RE: Are you a writer? And do you give a rat's arse?

Subject: RE: Are you a writer? And do you give a rat's arse?
From: "Sella Rush" <srush -at- MusicNet -dot- com>
To: "TECHWR-L" <techwr-l -at- lists -dot- raycomm -dot- com>
Date: Thu, 28 Feb 2002 12:24:05 -0800

In case I didn't make this clear before, there are many, countless, occasions when *writing* is simply not called for. Reference material is a good example. Do I really feel the need to put my writer's stamp on a list of error messages or a table of system requirements? Even an API document (in contrast to an SDK doc) has a specific format and is almost pure fact dictated by someone else.

And sometimes a SME writes content that is 100% ready for prime time with merely a minor edit from me. Am I seriously going to waste time rewriting their work merely to claim "ownership"? I think not.

The last thing I would want to see come out of this discussion is droves of people rewriting perfectly good text just because they're worried about whether they're *really* a writer.

What it comes down to is this. Do you spend your time analyzing how the content is useful to the intended audience? Do you look for ways to improve your product, by researching and adding pertinent data, organizing and presenting information more effectively? When you make changes, are you doing it to get a measurable improvement or because someone told you you're not a real writer unless you use your own words and own knowledge? I don't know if it makes you a writer or not, but it does mean you have worth.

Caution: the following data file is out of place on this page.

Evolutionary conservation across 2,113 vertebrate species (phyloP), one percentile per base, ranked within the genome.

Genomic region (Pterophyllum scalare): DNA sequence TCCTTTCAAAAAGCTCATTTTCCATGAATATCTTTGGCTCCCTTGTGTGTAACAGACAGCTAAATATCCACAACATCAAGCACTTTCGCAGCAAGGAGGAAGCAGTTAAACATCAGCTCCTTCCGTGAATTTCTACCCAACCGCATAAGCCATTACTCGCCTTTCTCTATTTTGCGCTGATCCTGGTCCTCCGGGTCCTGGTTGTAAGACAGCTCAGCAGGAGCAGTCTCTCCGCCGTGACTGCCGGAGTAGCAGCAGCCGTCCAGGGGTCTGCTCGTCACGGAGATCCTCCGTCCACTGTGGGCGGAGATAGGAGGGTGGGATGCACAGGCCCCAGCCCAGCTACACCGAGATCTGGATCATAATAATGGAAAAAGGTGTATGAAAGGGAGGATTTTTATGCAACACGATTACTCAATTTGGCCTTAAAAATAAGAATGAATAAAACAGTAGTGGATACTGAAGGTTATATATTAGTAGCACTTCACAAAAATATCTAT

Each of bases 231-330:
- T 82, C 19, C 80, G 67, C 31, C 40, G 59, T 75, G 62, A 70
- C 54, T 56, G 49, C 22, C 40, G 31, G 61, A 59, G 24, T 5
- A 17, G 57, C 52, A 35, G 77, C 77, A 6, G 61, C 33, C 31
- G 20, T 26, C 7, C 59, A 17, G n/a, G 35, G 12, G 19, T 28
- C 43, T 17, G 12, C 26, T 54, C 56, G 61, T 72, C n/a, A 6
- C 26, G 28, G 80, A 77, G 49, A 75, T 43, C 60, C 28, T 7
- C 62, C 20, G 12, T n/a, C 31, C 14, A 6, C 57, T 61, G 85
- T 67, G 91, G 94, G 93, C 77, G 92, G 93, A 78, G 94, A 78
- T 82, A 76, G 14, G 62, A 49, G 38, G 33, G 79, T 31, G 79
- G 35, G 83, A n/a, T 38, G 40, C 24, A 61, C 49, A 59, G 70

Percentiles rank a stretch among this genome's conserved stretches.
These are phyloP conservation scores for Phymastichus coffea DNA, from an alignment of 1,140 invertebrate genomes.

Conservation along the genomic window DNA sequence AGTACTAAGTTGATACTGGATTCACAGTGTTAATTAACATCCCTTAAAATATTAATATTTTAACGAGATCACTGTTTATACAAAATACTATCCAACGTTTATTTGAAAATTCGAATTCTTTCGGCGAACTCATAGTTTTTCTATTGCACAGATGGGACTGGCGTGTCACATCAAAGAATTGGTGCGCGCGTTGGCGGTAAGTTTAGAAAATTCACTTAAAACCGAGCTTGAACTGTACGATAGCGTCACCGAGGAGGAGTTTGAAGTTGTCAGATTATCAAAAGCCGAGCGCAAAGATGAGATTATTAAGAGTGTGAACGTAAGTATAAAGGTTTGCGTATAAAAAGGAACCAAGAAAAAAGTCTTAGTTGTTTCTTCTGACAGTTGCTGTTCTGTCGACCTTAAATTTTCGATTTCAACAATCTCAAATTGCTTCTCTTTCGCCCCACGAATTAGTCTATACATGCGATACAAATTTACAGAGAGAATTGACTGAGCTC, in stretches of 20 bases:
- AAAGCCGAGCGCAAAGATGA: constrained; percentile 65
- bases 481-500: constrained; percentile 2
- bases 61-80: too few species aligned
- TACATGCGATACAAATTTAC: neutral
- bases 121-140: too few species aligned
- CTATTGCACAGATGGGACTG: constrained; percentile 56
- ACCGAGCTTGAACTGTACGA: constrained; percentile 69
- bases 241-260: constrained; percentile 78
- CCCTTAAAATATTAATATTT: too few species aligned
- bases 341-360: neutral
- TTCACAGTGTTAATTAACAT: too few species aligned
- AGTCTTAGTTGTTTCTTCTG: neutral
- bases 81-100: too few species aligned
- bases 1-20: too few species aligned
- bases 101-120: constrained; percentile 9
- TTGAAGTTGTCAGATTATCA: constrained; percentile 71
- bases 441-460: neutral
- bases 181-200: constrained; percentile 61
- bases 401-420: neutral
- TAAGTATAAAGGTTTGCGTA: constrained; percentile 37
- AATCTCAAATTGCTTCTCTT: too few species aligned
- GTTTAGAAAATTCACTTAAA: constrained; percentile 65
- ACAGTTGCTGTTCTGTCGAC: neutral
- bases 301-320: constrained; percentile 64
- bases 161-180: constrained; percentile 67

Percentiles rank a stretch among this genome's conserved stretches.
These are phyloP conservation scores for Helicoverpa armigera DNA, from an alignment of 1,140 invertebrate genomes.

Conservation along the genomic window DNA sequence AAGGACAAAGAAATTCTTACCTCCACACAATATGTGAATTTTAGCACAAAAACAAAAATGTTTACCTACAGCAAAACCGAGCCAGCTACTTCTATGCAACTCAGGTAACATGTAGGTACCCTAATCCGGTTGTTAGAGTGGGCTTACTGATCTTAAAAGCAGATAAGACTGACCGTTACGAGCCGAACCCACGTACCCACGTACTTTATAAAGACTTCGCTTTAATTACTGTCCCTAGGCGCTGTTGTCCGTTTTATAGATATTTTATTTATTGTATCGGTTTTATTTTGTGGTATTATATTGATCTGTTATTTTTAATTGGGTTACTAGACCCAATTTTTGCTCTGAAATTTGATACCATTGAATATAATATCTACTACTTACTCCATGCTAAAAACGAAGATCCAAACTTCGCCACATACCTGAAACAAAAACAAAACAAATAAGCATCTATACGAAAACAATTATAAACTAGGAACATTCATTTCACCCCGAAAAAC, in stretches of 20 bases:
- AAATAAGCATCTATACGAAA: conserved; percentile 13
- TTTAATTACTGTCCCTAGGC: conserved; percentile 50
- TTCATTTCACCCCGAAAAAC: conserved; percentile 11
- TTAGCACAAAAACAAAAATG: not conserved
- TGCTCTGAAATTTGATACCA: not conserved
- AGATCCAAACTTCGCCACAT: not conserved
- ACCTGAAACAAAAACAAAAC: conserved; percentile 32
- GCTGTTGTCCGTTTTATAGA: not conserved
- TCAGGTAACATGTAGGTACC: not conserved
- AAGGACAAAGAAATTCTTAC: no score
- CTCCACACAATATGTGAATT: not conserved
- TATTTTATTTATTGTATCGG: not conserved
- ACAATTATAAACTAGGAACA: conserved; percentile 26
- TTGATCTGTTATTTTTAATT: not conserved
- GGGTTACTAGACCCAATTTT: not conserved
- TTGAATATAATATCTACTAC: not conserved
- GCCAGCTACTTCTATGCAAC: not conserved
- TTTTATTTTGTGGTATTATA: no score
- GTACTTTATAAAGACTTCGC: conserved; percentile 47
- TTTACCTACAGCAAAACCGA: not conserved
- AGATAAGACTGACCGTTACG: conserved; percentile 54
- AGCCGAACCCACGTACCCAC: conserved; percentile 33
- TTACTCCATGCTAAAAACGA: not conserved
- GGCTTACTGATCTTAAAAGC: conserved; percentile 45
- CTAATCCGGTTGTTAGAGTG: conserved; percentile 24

I don't really care what people call themselves. In the real world, technical writers may write, edit, create graphics, proof, ask questions, answer questions, test, copy and bind documents, present at meetings, code, etc. It's all about producing a useful, valuable product.

~~~~~~~~~~~~~~~~~~~~~~~~~
Sella Rush
technical writer
MusicNet
206-269-6115
srush -at- musicnet -dot- com

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